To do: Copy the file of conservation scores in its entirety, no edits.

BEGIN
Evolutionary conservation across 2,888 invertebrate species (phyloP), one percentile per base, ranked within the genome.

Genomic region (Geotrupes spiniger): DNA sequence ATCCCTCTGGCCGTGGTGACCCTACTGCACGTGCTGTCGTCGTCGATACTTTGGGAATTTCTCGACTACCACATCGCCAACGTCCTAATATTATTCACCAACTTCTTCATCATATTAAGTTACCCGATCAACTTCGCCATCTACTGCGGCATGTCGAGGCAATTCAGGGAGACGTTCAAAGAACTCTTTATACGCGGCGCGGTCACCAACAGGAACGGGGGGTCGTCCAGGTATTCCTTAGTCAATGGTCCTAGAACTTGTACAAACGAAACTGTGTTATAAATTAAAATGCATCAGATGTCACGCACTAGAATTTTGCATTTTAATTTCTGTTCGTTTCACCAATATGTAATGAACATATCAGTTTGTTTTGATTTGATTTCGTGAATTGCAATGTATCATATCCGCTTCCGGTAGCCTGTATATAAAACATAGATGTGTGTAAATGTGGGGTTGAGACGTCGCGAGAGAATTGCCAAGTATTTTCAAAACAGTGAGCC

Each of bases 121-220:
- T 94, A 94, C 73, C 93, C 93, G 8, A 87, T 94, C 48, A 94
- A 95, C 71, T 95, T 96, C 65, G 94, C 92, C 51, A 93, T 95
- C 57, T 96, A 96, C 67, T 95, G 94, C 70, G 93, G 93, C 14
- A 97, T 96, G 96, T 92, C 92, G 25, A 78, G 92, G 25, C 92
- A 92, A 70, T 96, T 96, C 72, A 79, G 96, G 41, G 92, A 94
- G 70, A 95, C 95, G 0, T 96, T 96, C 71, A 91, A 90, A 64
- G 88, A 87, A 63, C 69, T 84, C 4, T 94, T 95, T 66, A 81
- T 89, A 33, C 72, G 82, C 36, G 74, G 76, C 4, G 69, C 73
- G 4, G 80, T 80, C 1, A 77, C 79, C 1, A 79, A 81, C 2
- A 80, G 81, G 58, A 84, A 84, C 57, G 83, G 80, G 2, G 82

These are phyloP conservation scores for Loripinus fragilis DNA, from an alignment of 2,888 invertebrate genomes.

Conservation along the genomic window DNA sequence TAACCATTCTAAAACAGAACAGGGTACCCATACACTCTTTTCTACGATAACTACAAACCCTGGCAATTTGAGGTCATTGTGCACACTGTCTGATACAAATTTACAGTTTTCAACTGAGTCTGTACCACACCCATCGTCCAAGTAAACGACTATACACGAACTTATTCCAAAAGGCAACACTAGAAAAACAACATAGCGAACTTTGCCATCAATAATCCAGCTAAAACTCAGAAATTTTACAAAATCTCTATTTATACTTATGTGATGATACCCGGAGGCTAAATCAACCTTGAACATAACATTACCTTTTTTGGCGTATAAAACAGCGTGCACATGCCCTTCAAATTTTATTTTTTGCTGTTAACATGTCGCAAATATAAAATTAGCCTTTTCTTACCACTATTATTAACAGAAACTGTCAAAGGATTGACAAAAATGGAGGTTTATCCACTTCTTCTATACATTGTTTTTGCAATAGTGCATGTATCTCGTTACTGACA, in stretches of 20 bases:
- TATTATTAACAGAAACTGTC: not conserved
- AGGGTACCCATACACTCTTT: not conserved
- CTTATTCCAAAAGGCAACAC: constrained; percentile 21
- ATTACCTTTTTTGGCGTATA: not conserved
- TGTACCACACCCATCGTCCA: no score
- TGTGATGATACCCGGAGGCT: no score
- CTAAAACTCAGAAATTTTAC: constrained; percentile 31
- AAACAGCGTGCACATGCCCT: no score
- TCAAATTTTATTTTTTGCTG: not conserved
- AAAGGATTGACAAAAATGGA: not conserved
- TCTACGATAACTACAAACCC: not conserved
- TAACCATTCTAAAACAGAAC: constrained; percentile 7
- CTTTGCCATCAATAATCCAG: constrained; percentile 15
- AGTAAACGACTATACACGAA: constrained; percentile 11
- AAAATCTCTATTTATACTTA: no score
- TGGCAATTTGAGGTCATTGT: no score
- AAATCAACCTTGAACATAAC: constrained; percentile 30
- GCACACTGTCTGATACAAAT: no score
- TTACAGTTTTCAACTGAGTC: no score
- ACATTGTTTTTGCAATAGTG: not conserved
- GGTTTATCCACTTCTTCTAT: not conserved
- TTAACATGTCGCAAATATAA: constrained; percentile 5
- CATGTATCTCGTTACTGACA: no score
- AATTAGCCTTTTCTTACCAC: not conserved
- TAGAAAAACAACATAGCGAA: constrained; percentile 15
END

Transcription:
Evolutionary conservation across 2,888 invertebrate species (phyloP), one percentile per base, ranked within the genome.

Genomic region (Geotrupes spiniger): DNA sequence ATCCCTCTGGCCGTGGTGACCCTACTGCACGTGCTGTCGTCGTCGATACTTTGGGAATTTCTCGACTACCACATCGCCAACGTCCTAATATTATTCACCAACTTCTTCATCATATTAAGTTACCCGATCAACTTCGCCATCTACTGCGGCATGTCGAGGCAATTCAGGGAGACGTTCAAAGAACTCTTTATACGCGGCGCGGTCACCAACAGGAACGGGGGGTCGTCCAGGTATTCCTTAGTCAATGGTCCTAGAACTTGTACAAACGAAACTGTGTTATAAATTAAAATGCATCAGATGTCACGCACTAGAATTTTGCATTTTAATTTCTGTTCGTTTCACCAATATGTAATGAACATATCAGTTTGTTTTGATTTGATTTCGTGAATTGCAATGTATCATATCCGCTTCCGGTAGCCTGTATATAAAACATAGATGTGTGTAAATGTGGGGTTGAGACGTCGCGAGAGAATTGCCAAGTATTTTCAAAACAGTGAGCC

Each of bases 121-220:
- T 94, A 94, C 73, C 93, C 93, G 8, A 87, T 94, C 48, A 94
- A 95, C 71, T 95, T 96, C 65, G 94, C 92, C 51, A 93, T 95
- C 57, T 96, A 96, C 67, T 95, G 94, C 70, G 93, G 93, C 14
- A 97, T 96, G 96, T 92, C 92, G 25, A 78, G 92, G 25, C 92
- A 92, A 70, T 96, T 96, C 72, A 79, G 96, G 41, G 92, A 94
- G 70, A 95, C 95, G 0, T 96, T 96, C 71, A 91, A 90, A 64
- G 88, A 87, A 63, C 69, T 84, C 4, T 94, T 95, T 66, A 81
- T 89, A 33, C 72, G 82, C 36, G 74, G 76, C 4, G 69, C 73
- G 4, G 80, T 80, C 1, A 77, C 79, C 1, A 79, A 81, C 2
- A 80, G 81, G 58, A 84, A 84, C 57, G 83, G 80, G 2, G 82

These are phyloP conservation scores for Loripinus fragilis DNA, from an alignment of 2,888 invertebrate genomes.

Conservation along the genomic window DNA sequence TAACCATTCTAAAACAGAACAGGGTACCCATACACTCTTTTCTACGATAACTACAAACCCTGGCAATTTGAGGTCATTGTGCACACTGTCTGATACAAATTTACAGTTTTCAACTGAGTCTGTACCACACCCATCGTCCAAGTAAACGACTATACACGAACTTATTCCAAAAGGCAACACTAGAAAAACAACATAGCGAACTTTGCCATCAATAATCCAGCTAAAACTCAGAAATTTTACAAAATCTCTATTTATACTTATGTGATGATACCCGGAGGCTAAATCAACCTTGAACATAACATTACCTTTTTTGGCGTATAAAACAGCGTGCACATGCCCTTCAAATTTTATTTTTTGCTGTTAACATGTCGCAAATATAAAATTAGCCTTTTCTTACCACTATTATTAACAGAAACTGTCAAAGGATTGACAAAAATGGAGGTTTATCCACTTCTTCTATACATTGTTTTTGCAATAGTGCATGTATCTCGTTACTGACA, in stretches of 20 bases:
- TATTATTAACAGAAACTGTC: not conserved
- AGGGTACCCATACACTCTTT: not conserved
- CTTATTCCAAAAGGCAACAC: constrained; percentile 21
- ATTACCTTTTTTGGCGTATA: not conserved
- TGTACCACACCCATCGTCCA: no score
- TGTGATGATACCCGGAGGCT: no score
- CTAAAACTCAGAAATTTTAC: constrained; percentile 31
- AAACAGCGTGCACATGCCCT: no score
- TCAAATTTTATTTTTTGCTG: not conserved
- AAAGGATTGACAAAAATGGA: not conserved
- TCTACGATAACTACAAACCC: not conserved
- TAACCATTCTAAAACAGAAC: constrained; percentile 7
- CTTTGCCATCAATAATCCAG: constrained; percentile 15
- AGTAAACGACTATACACGAA: constrained; percentile 11
- AAAATCTCTATTTATACTTA: no score
- TGGCAATTTGAGGTCATTGT: no score
- AAATCAACCTTGAACATAAC: constrained; percentile 30
- GCACACTGTCTGATACAAAT: no score
- TTACAGTTTTCAACTGAGTC: no score
- ACATTGTTTTTGCAATAGTG: not conserved
- GGTTTATCCACTTCTTCTAT: not conserved
- TTAACATGTCGCAAATATAA: constrained; percentile 5
- CATGTATCTCGTTACTGACA: no score
- AATTAGCCTTTTCTTACCAC: not conserved
- TAGAAAAACAACATAGCGAA: constrained; percentile 15